“Acoustic pollution is on the increase in South Africa. The development of the oceans/blue economy is being bolstered by initiatives without adequate environmental checks and balances in place, which will have a severe impact on marine species and marine ecosystems. Marine acoustic pollution (including ships’ noise) is currently under-researched and unregulated in South Africa – this is of concern.”
Pam Ntaka, a spokesperson for Shell Downstream South Africa, said a full stakeholder’s consultation process was undertaken in 2013 as part of the development of the environmental management programme.
“The consultation process was aligned with the requirements of the Mineral and Petroleum Resources Development Act and environmental management programme guidelines as part of the National Environmental Management Act.
“A stakeholder database was compiled by an independent environmental practitioner, which included government authorities (local and regional), non-governmental organisations, community-based organisations and industry groups, including the fishing industry.”
Ntaka said adverts were placed in the media informing the broader public about the proposed exploration activities and inviting them to provide input into the environmental management programme process.
“A series of face-to-face engagements took place, which included three group meetings in Gqeberha, East London and Port St Johns.”
Ntaka said they had obtained environmental authorisation for the project in 2014. The environmental compliance audit was done by an independent specialist in 2020 and was approved by the government in July 2020.
Ntaka added that a significant amount of research had been conducted globally on seismic surveys and their impact on marine environment.
“The impacts are well understood and mitigated against when performing seismic surveys. This is supported by decades of scientific research and the establishment of international best practice guidelines.”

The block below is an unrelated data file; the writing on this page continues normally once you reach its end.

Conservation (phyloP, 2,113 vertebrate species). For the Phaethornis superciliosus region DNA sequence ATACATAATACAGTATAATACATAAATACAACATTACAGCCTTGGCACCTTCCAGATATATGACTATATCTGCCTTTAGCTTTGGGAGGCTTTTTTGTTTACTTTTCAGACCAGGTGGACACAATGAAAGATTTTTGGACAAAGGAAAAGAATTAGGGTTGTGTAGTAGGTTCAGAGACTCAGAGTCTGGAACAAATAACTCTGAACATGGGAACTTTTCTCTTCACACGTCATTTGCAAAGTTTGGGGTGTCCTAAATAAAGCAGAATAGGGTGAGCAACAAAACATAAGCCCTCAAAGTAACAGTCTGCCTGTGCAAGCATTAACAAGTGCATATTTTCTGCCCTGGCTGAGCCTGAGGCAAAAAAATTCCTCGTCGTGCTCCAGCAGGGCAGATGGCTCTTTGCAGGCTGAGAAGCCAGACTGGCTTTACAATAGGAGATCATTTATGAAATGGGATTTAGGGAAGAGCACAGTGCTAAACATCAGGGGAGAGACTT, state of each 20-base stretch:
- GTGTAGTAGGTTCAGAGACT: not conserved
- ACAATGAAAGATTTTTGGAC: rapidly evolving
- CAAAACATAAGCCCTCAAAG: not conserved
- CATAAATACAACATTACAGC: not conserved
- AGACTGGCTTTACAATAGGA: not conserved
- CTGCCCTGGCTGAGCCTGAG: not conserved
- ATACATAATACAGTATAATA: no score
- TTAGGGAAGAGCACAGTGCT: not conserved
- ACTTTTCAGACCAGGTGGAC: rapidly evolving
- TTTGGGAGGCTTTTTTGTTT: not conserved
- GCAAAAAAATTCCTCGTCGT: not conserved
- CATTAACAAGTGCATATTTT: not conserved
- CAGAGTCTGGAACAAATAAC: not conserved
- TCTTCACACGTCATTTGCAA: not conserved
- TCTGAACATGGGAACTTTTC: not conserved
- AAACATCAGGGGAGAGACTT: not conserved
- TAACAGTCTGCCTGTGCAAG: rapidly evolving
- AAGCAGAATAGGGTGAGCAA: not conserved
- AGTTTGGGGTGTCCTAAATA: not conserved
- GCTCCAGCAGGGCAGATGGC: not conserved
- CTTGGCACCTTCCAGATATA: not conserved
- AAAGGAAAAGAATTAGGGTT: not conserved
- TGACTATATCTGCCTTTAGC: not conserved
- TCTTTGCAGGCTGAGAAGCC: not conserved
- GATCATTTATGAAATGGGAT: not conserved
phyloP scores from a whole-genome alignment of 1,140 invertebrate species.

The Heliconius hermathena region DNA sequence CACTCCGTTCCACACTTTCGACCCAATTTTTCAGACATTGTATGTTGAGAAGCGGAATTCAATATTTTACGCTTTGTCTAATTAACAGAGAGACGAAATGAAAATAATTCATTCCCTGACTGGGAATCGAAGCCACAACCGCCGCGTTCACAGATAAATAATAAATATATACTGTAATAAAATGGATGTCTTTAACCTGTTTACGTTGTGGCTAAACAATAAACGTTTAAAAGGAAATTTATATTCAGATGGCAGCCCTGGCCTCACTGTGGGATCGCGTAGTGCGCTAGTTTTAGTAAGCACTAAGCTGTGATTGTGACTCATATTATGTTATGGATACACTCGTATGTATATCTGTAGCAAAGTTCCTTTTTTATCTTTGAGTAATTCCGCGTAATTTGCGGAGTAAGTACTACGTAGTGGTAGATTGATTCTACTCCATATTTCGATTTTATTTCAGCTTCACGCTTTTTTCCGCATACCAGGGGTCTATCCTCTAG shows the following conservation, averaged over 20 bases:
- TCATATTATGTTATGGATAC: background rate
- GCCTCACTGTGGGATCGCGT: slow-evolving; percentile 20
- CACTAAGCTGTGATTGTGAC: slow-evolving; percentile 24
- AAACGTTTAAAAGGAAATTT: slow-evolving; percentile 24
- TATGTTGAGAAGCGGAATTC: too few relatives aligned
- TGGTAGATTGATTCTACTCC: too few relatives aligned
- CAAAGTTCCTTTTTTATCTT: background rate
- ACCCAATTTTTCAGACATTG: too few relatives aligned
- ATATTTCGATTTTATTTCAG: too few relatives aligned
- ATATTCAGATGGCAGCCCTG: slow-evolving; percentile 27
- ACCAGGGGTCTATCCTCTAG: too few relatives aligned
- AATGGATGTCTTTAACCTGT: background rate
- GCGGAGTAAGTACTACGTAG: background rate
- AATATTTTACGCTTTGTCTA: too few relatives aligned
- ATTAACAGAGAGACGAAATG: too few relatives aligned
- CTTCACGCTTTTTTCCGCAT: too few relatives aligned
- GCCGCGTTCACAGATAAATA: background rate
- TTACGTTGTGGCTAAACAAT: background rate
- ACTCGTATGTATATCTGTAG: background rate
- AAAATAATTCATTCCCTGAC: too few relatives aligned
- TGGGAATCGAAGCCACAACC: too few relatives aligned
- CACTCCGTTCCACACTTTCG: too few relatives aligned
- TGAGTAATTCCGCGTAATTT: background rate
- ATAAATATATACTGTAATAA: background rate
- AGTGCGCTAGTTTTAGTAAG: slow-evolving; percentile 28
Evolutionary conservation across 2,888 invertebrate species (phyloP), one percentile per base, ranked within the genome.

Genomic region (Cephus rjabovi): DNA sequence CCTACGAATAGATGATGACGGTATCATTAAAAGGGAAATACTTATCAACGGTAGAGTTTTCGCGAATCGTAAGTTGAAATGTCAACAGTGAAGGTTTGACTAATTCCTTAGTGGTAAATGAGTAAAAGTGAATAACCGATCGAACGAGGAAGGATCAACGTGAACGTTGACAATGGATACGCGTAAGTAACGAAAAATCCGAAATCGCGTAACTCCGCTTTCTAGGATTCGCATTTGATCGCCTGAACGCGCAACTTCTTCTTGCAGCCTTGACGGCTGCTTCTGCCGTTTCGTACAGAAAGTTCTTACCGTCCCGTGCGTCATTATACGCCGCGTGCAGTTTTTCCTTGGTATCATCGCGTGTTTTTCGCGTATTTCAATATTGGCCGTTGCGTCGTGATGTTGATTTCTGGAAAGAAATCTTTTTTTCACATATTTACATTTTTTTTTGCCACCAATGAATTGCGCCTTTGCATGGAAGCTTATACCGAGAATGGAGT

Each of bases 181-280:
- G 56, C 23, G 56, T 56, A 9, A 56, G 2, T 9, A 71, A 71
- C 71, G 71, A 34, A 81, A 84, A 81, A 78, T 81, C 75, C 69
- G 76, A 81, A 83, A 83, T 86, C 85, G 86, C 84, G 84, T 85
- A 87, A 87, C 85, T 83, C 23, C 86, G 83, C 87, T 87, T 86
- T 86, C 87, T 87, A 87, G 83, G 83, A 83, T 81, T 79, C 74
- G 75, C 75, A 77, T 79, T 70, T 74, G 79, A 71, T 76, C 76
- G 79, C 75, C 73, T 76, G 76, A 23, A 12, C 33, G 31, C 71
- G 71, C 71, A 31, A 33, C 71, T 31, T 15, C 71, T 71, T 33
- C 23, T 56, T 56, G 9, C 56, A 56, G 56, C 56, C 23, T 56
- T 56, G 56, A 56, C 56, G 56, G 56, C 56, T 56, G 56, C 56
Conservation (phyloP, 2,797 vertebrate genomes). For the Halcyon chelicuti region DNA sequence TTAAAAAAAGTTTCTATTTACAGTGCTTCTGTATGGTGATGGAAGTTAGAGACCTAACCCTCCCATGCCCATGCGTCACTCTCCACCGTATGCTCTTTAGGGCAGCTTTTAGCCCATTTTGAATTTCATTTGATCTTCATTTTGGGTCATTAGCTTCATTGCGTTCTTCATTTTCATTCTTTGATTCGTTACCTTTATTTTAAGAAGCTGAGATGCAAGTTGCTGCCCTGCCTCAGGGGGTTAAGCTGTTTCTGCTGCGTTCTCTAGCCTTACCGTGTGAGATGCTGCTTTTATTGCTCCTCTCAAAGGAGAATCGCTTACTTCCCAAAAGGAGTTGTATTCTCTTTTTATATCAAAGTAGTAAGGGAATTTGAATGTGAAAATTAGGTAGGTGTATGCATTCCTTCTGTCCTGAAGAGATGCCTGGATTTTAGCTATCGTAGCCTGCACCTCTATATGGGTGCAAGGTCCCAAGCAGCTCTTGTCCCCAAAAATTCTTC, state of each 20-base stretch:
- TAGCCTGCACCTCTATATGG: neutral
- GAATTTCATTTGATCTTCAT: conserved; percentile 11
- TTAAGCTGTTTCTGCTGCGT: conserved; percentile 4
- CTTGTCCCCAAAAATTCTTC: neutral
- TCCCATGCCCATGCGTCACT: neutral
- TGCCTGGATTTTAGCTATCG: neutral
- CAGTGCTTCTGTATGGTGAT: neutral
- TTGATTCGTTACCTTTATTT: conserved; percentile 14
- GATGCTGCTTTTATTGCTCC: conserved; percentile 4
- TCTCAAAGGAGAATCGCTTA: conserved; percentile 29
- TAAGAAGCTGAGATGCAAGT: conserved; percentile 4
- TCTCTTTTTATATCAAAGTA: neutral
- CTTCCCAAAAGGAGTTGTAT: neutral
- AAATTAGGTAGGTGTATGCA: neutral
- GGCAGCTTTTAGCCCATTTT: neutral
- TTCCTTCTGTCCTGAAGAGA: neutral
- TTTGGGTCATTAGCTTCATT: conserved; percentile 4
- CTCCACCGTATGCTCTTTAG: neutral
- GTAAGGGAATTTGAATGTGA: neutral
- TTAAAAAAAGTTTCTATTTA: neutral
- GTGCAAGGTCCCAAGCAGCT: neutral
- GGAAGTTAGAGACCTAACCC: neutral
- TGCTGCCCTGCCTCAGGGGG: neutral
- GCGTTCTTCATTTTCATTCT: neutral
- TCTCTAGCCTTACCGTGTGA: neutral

She said there is no indication that seismic surveys are linked to strandings.
“This can be verified through environmental specialists and the outcomes of autopsy results on stranded whales and dolphins along the coast of South Africa.”
Ntaka said Shell adopts the most stringent of controls and follows international best practice from the Joint Nature Conservation Committee guidelines for conducting seismic operations.
“This, in combination with the mitigation measures outlined in the environmental management programme, ensures we are conducting seismic surveys safely with regard to marine animals and the environment.”
She said the mitigation measures include an exclusion zone of 500m around the sound source that is monitored 24 hours a day by independent marine mammal observers on board the seismic vessel.
“The exclusion zone around the sound source guarantees that no animals will come into the near-vicinity of the sound source.”
Ntaka said if any animal enters the exclusion zone, operations are immediately shut down.
“A pre-watch must be conducted for at least 60 minutes to confirm there is no marine animal within the exclusion zone before operations can commence.”
The Department of Mineral Resources and Energy and the Department of Environment, Forestry and Fisheries did not respond to questions sent to them on Thursday last week. DM/OBP